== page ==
Superficially, the appearance and actions of the performers in Deep & Shallow is ludicrous, and yet these foolish patterns of group behaviour possess features of consequence. In this, the suspension of meaning of every movement is due to their isolation from their explicit contexts, a little like the apparent absurdity (at least to the uninitiated) of contemporary dance movements. The action of this slow, shuffling around in circles is like those poor people sent on workplace group therapy exercises; a ritual that DAMP (a Melbourne-based collaborative artists group) have used extensively to explore the limits of the team spirit.
The restricted movements and endless repetition of Deep & Shallow are definitely in the spirit of the oppressed; whether they are the prisoners of war or military cadets, the pointless repetition and aimless exercises are mind numbing and even soul destroying. So many human endeavours feature rigorous physical training without purpose or meaning, none more than in sport, which Kosloff has made palpable in the ‘Nike’ sequence of Deep & Shallow. In this footage, a lone garbage bag character makes every effort to diagonally cross the space, however her crudely painted ‘Nike’ shoebox shoes unexpectedly decelerate her motion across the floor. This is an intentionally ironic moment and contains a sly reference for fans of British artists Jake and Dinos Chapman. In another sequence the entire group of characters are arranged in various supermodel-type poses, changing position every few seconds, with a rustle of plastic. Each is wearing a pair of shoebox footware painted with national flags, representing countries such as Japan, Australia, America, Britain and Germany. In this presentation the precocious endeavour of beauty modelling is completely ridiculed. The piece points us to the work of Vanessa Beecroft, a contemporary American performance artist who presents hundreds of nude women in big galleries slowly acting out modelling poses. Beecroft’s performances are highly crafted and clever yet somewhat pretentious, the feminist undertones lost in the excess of brazilian-waxed beavers.
A little bit of humour goes a long way and Kosloff articulates this well with her use of ridiculous movements and props. The shoes and the garbage bags are not employed purely for their appearances, it’s the movements and characterisations of the (amateur) actors that imbues them with (non)sense. This goes right back to the 1920s where an apparition of performance art can be identified in the formation of a physical, non-verbal theatre as envisaged by Antonin Artaud, whose scripts were not properly realised until after World War Two by protagonists of the ‘Poor Theatre’ such as Jerzy Grotowsky. In this latter movement the notion of the performer being freed from naturalistic representations was paramount. The actor is transformative, not reliant on conventional period costumes or props. This notion of appropriated objects being at once symbolic and bizarre was also a crucial component of the Dada movement, exemplified by the work (and life) of Marcel Duchamp, a movement which is defined as, “... a deliberate courting of the anti-rational, negative gesture; and a commitment to social or political action”.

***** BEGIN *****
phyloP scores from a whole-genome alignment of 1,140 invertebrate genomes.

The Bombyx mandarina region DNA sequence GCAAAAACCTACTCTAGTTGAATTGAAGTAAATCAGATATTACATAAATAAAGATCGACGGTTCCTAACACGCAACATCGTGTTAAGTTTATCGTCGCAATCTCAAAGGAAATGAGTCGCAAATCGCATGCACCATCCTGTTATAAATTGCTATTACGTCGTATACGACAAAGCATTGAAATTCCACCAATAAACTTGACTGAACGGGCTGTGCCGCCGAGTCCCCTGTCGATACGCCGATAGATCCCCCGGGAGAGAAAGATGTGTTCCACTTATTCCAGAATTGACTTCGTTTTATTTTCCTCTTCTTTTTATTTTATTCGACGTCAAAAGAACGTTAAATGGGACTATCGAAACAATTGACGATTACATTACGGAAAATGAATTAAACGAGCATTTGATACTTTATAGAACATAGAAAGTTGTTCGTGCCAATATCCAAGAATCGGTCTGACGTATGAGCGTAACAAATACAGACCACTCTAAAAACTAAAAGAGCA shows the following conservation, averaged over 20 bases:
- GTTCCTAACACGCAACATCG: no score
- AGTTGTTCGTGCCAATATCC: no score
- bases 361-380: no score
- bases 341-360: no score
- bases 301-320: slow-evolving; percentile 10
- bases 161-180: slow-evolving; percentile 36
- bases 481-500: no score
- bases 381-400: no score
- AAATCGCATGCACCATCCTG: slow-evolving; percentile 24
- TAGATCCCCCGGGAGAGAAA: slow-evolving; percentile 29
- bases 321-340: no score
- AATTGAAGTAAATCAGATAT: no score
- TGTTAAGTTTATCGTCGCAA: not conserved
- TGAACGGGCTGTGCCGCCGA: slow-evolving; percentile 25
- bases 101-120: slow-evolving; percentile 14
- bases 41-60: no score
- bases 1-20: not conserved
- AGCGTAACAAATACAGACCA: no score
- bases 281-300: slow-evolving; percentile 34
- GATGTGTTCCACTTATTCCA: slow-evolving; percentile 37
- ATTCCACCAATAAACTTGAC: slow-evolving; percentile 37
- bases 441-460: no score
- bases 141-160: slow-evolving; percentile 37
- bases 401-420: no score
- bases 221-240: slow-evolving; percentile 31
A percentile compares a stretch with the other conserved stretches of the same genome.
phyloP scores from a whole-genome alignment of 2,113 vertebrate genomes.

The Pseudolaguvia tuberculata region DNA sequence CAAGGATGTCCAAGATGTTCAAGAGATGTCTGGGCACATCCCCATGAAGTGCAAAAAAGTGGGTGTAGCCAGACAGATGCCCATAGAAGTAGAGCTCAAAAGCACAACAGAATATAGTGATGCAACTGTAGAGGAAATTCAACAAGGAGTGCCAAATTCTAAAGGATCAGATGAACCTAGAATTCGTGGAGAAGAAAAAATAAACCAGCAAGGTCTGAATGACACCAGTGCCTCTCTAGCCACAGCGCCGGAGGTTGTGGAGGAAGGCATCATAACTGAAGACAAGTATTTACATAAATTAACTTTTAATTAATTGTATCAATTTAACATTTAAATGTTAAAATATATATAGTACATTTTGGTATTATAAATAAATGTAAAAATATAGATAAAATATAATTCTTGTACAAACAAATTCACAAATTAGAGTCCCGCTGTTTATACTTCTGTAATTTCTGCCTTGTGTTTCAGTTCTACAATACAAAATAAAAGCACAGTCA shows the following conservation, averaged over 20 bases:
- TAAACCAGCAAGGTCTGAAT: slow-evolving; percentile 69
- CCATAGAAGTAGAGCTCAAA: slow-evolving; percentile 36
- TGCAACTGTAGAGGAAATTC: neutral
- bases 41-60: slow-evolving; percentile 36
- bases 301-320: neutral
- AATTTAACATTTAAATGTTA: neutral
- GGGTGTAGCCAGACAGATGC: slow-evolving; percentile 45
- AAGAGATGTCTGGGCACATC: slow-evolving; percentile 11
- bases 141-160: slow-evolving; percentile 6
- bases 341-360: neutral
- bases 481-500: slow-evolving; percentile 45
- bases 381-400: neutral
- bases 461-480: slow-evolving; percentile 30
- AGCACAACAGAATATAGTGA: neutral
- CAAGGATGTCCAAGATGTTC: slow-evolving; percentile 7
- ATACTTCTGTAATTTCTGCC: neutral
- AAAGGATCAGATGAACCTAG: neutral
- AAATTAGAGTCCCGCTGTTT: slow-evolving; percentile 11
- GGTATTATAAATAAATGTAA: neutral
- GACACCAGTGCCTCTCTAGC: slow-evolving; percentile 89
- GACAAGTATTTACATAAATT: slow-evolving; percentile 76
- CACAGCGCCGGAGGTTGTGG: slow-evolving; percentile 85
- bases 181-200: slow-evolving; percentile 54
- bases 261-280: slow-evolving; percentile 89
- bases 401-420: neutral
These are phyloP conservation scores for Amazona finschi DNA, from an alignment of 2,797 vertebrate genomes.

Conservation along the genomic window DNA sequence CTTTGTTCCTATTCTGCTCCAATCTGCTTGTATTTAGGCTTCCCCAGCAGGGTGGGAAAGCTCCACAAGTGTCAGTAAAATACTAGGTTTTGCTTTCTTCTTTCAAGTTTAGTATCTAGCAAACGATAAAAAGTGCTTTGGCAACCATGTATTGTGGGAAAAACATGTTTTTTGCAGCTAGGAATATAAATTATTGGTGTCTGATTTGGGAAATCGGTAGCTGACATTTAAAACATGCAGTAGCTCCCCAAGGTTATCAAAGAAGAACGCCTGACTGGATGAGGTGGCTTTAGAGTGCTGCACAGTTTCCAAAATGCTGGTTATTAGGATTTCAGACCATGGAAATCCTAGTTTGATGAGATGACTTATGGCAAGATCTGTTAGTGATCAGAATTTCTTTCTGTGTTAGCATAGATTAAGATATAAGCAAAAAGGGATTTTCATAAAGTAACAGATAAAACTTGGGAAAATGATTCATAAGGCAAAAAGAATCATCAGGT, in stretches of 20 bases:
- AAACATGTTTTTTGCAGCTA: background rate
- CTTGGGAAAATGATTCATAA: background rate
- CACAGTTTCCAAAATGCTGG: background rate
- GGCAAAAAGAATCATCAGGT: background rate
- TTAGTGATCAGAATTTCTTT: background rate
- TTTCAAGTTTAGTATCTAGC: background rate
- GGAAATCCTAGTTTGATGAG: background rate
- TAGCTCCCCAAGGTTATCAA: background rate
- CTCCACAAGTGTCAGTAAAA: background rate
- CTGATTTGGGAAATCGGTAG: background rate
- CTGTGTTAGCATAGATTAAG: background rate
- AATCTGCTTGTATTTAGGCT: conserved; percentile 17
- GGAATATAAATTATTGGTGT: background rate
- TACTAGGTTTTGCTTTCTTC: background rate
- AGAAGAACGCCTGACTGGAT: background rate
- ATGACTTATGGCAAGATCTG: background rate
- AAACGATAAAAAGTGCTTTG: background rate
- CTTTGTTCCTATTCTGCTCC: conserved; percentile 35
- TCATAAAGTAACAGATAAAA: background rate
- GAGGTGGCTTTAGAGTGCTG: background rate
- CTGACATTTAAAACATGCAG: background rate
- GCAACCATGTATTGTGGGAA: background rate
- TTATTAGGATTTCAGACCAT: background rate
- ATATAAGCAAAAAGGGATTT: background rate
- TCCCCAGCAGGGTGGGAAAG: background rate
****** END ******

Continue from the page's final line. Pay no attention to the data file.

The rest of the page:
Deep & Shallow has a resolute political message too. Take for instance the shoeboxes with the painted flags. In this context they are arbitrary but in their preposterous employment we read them more truthfully. Flags are emblems, a way of identifying an allegiance and a symbol of patriotism. Recounting a recent trip to the USA Kosloff says that she was overwhelmed by the sense of nationhood and power of the country and this gave rise to the flags as a feature in Deep & Shallow. There is a sense that a few other themes were incited by Kosloff’s encounter with this global super power. The appearance of a large black frame in the video acts as a metaphor. As the circling characters step through the black frame they are engaging with alternate dimensions. The frame exists as a virtual plane in Laresa’s plan drawings and as a reference to the constructs of Cartesian geometry, which represents a high (or low) point in Western thinking as pure rationality. The frame also creates division and difference as each figure is either included or excluded from its space. This speaks of segregation and distinction. This returns to refuse in the disengagement from society that is the emotional world of the derelict. Once again, on her recent visit to New York, Laresa was astonished by a homeless man who “wore layers of garbage bags to keep warm. He had a big garbage bag nest and garbage bag hat, and he liked reading the newspaper. It was in the middle of Soho... and in three months I never got used to seeing him there”.